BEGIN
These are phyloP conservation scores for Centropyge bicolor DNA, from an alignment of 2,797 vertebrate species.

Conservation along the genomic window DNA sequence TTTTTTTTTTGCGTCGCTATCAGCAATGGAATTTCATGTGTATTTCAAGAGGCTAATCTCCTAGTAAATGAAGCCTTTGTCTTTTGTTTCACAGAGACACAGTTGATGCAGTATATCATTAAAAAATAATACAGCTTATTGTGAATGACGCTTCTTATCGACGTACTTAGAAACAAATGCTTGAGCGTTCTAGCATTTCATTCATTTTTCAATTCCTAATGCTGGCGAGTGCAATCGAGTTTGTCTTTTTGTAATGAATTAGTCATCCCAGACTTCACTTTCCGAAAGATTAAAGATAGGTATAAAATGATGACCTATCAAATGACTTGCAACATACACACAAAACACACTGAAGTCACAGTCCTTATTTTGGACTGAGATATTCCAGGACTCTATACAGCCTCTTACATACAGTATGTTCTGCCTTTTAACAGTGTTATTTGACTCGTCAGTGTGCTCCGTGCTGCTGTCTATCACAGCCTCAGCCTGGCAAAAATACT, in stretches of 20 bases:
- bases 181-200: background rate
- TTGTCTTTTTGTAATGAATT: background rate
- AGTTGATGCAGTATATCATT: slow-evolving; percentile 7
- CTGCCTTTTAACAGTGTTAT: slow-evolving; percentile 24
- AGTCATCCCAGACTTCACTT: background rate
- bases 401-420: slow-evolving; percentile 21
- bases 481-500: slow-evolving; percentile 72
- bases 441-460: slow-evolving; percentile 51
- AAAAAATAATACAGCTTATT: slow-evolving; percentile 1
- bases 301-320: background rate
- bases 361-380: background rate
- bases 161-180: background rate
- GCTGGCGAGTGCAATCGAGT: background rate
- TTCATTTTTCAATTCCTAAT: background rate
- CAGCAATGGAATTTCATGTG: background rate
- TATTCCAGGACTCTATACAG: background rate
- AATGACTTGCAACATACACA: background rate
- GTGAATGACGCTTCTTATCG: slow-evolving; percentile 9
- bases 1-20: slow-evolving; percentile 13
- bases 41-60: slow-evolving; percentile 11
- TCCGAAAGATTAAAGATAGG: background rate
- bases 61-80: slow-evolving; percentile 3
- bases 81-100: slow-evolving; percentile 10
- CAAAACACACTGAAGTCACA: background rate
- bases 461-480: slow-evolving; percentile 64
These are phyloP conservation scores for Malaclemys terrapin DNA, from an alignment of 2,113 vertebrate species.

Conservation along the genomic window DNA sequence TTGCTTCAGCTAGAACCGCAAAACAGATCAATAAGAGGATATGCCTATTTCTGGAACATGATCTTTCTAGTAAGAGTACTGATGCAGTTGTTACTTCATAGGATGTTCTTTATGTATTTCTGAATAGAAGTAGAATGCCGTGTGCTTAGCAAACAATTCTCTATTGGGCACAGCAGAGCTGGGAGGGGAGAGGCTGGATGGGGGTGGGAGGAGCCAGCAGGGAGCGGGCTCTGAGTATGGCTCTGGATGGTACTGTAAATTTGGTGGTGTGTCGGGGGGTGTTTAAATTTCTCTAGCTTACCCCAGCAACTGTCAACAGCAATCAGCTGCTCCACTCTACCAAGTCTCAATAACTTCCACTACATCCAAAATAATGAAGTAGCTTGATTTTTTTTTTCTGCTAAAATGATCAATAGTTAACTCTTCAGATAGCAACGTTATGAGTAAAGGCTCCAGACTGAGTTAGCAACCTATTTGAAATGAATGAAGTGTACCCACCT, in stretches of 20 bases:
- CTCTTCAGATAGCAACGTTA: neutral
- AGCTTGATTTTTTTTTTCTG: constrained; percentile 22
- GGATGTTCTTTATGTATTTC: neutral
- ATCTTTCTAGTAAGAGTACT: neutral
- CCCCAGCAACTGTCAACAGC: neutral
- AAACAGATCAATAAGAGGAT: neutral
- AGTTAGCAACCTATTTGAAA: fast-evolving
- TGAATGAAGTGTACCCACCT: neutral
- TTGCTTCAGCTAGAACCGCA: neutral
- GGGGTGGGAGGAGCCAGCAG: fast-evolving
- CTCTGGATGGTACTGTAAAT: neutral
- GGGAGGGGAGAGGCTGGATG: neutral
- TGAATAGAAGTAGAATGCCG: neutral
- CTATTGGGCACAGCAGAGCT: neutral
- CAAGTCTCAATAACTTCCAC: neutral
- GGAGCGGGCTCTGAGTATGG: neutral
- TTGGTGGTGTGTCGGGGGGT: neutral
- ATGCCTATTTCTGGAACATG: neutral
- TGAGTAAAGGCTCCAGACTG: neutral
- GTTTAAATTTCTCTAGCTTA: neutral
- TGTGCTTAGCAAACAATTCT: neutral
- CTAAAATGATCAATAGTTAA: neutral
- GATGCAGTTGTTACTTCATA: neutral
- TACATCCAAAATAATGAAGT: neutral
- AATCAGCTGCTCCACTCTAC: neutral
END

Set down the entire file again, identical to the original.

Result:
These are phyloP conservation scores for Centropyge bicolor DNA, from an alignment of 2,797 vertebrate species.

Conservation along the genomic window DNA sequence TTTTTTTTTTGCGTCGCTATCAGCAATGGAATTTCATGTGTATTTCAAGAGGCTAATCTCCTAGTAAATGAAGCCTTTGTCTTTTGTTTCACAGAGACACAGTTGATGCAGTATATCATTAAAAAATAATACAGCTTATTGTGAATGACGCTTCTTATCGACGTACTTAGAAACAAATGCTTGAGCGTTCTAGCATTTCATTCATTTTTCAATTCCTAATGCTGGCGAGTGCAATCGAGTTTGTCTTTTTGTAATGAATTAGTCATCCCAGACTTCACTTTCCGAAAGATTAAAGATAGGTATAAAATGATGACCTATCAAATGACTTGCAACATACACACAAAACACACTGAAGTCACAGTCCTTATTTTGGACTGAGATATTCCAGGACTCTATACAGCCTCTTACATACAGTATGTTCTGCCTTTTAACAGTGTTATTTGACTCGTCAGTGTGCTCCGTGCTGCTGTCTATCACAGCCTCAGCCTGGCAAAAATACT, in stretches of 20 bases:
- bases 181-200: background rate
- TTGTCTTTTTGTAATGAATT: background rate
- AGTTGATGCAGTATATCATT: slow-evolving; percentile 7
- CTGCCTTTTAACAGTGTTAT: slow-evolving; percentile 24
- AGTCATCCCAGACTTCACTT: background rate
- bases 401-420: slow-evolving; percentile 21
- bases 481-500: slow-evolving; percentile 72
- bases 441-460: slow-evolving; percentile 51
- AAAAAATAATACAGCTTATT: slow-evolving; percentile 1
- bases 301-320: background rate
- bases 361-380: background rate
- bases 161-180: background rate
- GCTGGCGAGTGCAATCGAGT: background rate
- TTCATTTTTCAATTCCTAAT: background rate
- CAGCAATGGAATTTCATGTG: background rate
- TATTCCAGGACTCTATACAG: background rate
- AATGACTTGCAACATACACA: background rate
- GTGAATGACGCTTCTTATCG: slow-evolving; percentile 9
- bases 1-20: slow-evolving; percentile 13
- bases 41-60: slow-evolving; percentile 11
- TCCGAAAGATTAAAGATAGG: background rate
- bases 61-80: slow-evolving; percentile 3
- bases 81-100: slow-evolving; percentile 10
- CAAAACACACTGAAGTCACA: background rate
- bases 461-480: slow-evolving; percentile 64
These are phyloP conservation scores for Malaclemys terrapin DNA, from an alignment of 2,113 vertebrate species.

Conservation along the genomic window DNA sequence TTGCTTCAGCTAGAACCGCAAAACAGATCAATAAGAGGATATGCCTATTTCTGGAACATGATCTTTCTAGTAAGAGTACTGATGCAGTTGTTACTTCATAGGATGTTCTTTATGTATTTCTGAATAGAAGTAGAATGCCGTGTGCTTAGCAAACAATTCTCTATTGGGCACAGCAGAGCTGGGAGGGGAGAGGCTGGATGGGGGTGGGAGGAGCCAGCAGGGAGCGGGCTCTGAGTATGGCTCTGGATGGTACTGTAAATTTGGTGGTGTGTCGGGGGGTGTTTAAATTTCTCTAGCTTACCCCAGCAACTGTCAACAGCAATCAGCTGCTCCACTCTACCAAGTCTCAATAACTTCCACTACATCCAAAATAATGAAGTAGCTTGATTTTTTTTTTCTGCTAAAATGATCAATAGTTAACTCTTCAGATAGCAACGTTATGAGTAAAGGCTCCAGACTGAGTTAGCAACCTATTTGAAATGAATGAAGTGTACCCACCT, in stretches of 20 bases:
- CTCTTCAGATAGCAACGTTA: neutral
- AGCTTGATTTTTTTTTTCTG: constrained; percentile 22
- GGATGTTCTTTATGTATTTC: neutral
- ATCTTTCTAGTAAGAGTACT: neutral
- CCCCAGCAACTGTCAACAGC: neutral
- AAACAGATCAATAAGAGGAT: neutral
- AGTTAGCAACCTATTTGAAA: fast-evolving
- TGAATGAAGTGTACCCACCT: neutral
- TTGCTTCAGCTAGAACCGCA: neutral
- GGGGTGGGAGGAGCCAGCAG: fast-evolving
- CTCTGGATGGTACTGTAAAT: neutral
- GGGAGGGGAGAGGCTGGATG: neutral
- TGAATAGAAGTAGAATGCCG: neutral
- CTATTGGGCACAGCAGAGCT: neutral
- CAAGTCTCAATAACTTCCAC: neutral
- GGAGCGGGCTCTGAGTATGG: neutral
- TTGGTGGTGTGTCGGGGGGT: neutral
- ATGCCTATTTCTGGAACATG: neutral
- TGAGTAAAGGCTCCAGACTG: neutral
- GTTTAAATTTCTCTAGCTTA: neutral
- TGTGCTTAGCAAACAATTCT: neutral
- CTAAAATGATCAATAGTTAA: neutral
- GATGCAGTTGTTACTTCATA: neutral
- TACATCCAAAATAATGAAGT: neutral
- AATCAGCTGCTCCACTCTAC: neutral